NEW YORK—A game after losing the first set of her second-round US Open match, 6-1, top seed Karolina Pliskova hit a second serve at deuce. Like many shots she had hit in that first set, it missed the mark. Pliskova connected on just one winner in the opener despite owning one of the best forehands in tennis, a game-breaking weapon that has taken her to the US Open final, No. 1 in the world rankings, and has kept her in the Top 5 for much of the last four years.
With frustration mounting, Pliskova bounced her racquet off the court in Louis Armstrong Stadium. A point later, Pliskova’s serve was broken. Four points later, so was her racquet. With Garcia still in motion after a gorgeous running forehand pass, Pliskova wound up and cracked her Babolat against the Laykold surface, the detonation filling the vacant arena with sound and fury.
As break points go, that may have been Pliskova’s best one on a day when so much went wrong. Despite her shiny resume, the Czech has a history of stumbling when the pressure peaks. The top seed in Flushing Meadows after Ashleigh Barty and Simona Halep skipped the major, Pliskova came into the tournament facing questions about her ability to back up her number, particularly after an opening-round loss at the previous week’s Western & Southern Open. She’ll leave the US Open with even more.
Not that Pliskova believes it was an issue on Wednesday.
"No, zero pressure from this for me," she said about the burden of being the top seed. "This is nothing to do with my loss today."
Take nothing, though, away from Garcia, a 6-1, 7-6 (2) winner on a blustery afternoon. One of the most talented unseeded players in the draw, she was also a difficult match-up for Pliskova: the 50th-ranked Frenchwoman now boasts a 4-3 record against her, and a two-match winning streak.
"There are ups and downs in every career," said Garcia, who was No. 4 in the world less than two years ago, but per Ben Rothenberg was 1-14 against Top 20 players at Slams before today. "I feel more quiet in myself after a few quiet months."
In a wide-open quarter of the draw, Garcia will face Jennifer Brady for a place in the fourth round. (Getty Images)
Garcia's ups are wide-ranging: seven WTA titles, including the Wuhan-Beijing double in 2017; a French Open doubles title; a Fed Cup trophy; and, perhaps best known, being called a future No. 1 by Andy Murray.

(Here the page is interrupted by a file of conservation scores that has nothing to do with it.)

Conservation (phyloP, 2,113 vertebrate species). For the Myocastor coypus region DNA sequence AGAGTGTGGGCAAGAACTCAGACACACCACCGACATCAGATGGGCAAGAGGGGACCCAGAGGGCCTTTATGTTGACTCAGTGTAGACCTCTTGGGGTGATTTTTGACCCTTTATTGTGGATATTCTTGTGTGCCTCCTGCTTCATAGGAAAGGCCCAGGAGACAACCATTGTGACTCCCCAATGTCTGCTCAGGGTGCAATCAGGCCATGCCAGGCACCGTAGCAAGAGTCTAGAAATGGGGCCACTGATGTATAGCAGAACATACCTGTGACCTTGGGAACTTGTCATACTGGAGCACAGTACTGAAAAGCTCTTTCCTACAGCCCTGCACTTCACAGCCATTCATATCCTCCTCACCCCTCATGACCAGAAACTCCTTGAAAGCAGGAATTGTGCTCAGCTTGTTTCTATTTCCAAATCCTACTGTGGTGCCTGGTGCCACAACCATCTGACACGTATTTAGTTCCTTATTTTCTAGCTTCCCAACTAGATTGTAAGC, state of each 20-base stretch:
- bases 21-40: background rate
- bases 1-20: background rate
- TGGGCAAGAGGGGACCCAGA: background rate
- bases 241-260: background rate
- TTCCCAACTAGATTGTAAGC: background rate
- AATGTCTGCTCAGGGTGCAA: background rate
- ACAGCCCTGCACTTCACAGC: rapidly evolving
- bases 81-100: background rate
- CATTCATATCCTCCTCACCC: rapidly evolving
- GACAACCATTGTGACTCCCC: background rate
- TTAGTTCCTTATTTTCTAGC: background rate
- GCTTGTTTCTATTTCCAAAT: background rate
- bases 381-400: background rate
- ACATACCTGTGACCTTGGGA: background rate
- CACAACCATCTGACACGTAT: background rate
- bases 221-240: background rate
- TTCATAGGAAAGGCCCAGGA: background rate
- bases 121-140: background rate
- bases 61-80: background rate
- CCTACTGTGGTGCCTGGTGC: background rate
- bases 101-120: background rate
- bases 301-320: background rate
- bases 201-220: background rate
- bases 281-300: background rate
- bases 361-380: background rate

As good as the 26-year-old's career has been, Murray's prediction is likely to end up on Old Takes Exposed. Though if you watched this match and didn't know who the No. 1 seed was, you would have surely said it was Garcia.
While Pliskova owned the biggest shot on the court, Garcia had a decisive edge in seemingly every extended rally. Her spin tormented Pliskova in the wind, the gusts working their way down to the court through the open-air stadium, left for the players to deal with as best they could. Garcia handled it best. Pliskova notched 19 errors in all—just two more than Garcia, but with 13 fewer winners.
"I maybe didn't play my best," Pliskova said. "I didn't serve that great, especially early in the match. But that's how it is sometimes. I'm not a robot, so I don't have to play every day amazing."
Up a set and a break, there was little evidence to suggest a Pliskova turnaround—aside from the obligatory pressure an underdog faces when victory is within reach, and what Garcia may have been referring to as "downs."
For all Garcia has accomplished, her performance at the Slams is shockingly dismal. She's reached just one quarterfinal, at Roland Garros in 2017, with early-round losses commonplace. In her previous five major appearances, her record is 4-5.
Pliskova leaves the US Open bubble with a 1-2 record, and more doubt about her status as a true top threat. (Getty Images)
So it may not have been a shock when Garcia began to tighten on serve midway through the second set. At the same time, Pliskova began holding her serve with ease, and was finding her targets with her forehand lasers. When she broke Garcia for 4-4, frustration had given way to applause and yells of support from coaching team, including Dani Vallerdu.
At 4-5, Garcia saved two set points. At 5-6, after another quick Pliskova hold, it was Garcia's turn to deal with the wind. She caught one service toss twice, then had to step back; when she lost that point, Vallerdu came alive. But impressively, Garcia bore down and won the next three points, forcing a tiebreaker. And while she didn't realize it at the time, she had erased Pliskova's best chance at turning the match around.
"That was definitely one ball I could make," recalled Pliskova about one of the set points. "I had second serve on my forehand. Maybe I should just play rally. I tried to go for it. It was a little bit windy on the court. I think she played amazing set and a half. Of course I got my chances later in the second set. I didn't play good, so that's it."
In keeping the set alive, Garcia overcame her biggest hurdle. She played the second-set tiebreaker with the confident ease of someone who's done it time and again. At 2-2, her jumping forehand spun in near the baseline, maybe aided by the wind. At 4-2, she smacked an ace. And at quadruple match point, she clocked a service return that Pliskova could hardly get back. Big ups to Garcia for closing it out as she did.
Garcia has been here before—this her fourth trip to the third round at the US Open. Can she go even farther? Jennifer Brady, a trendy pick to beat Pliskova before the tournament began, will be another significant challenge for Garcia. But maybe those prognosticators had the trendy pick wrong all along.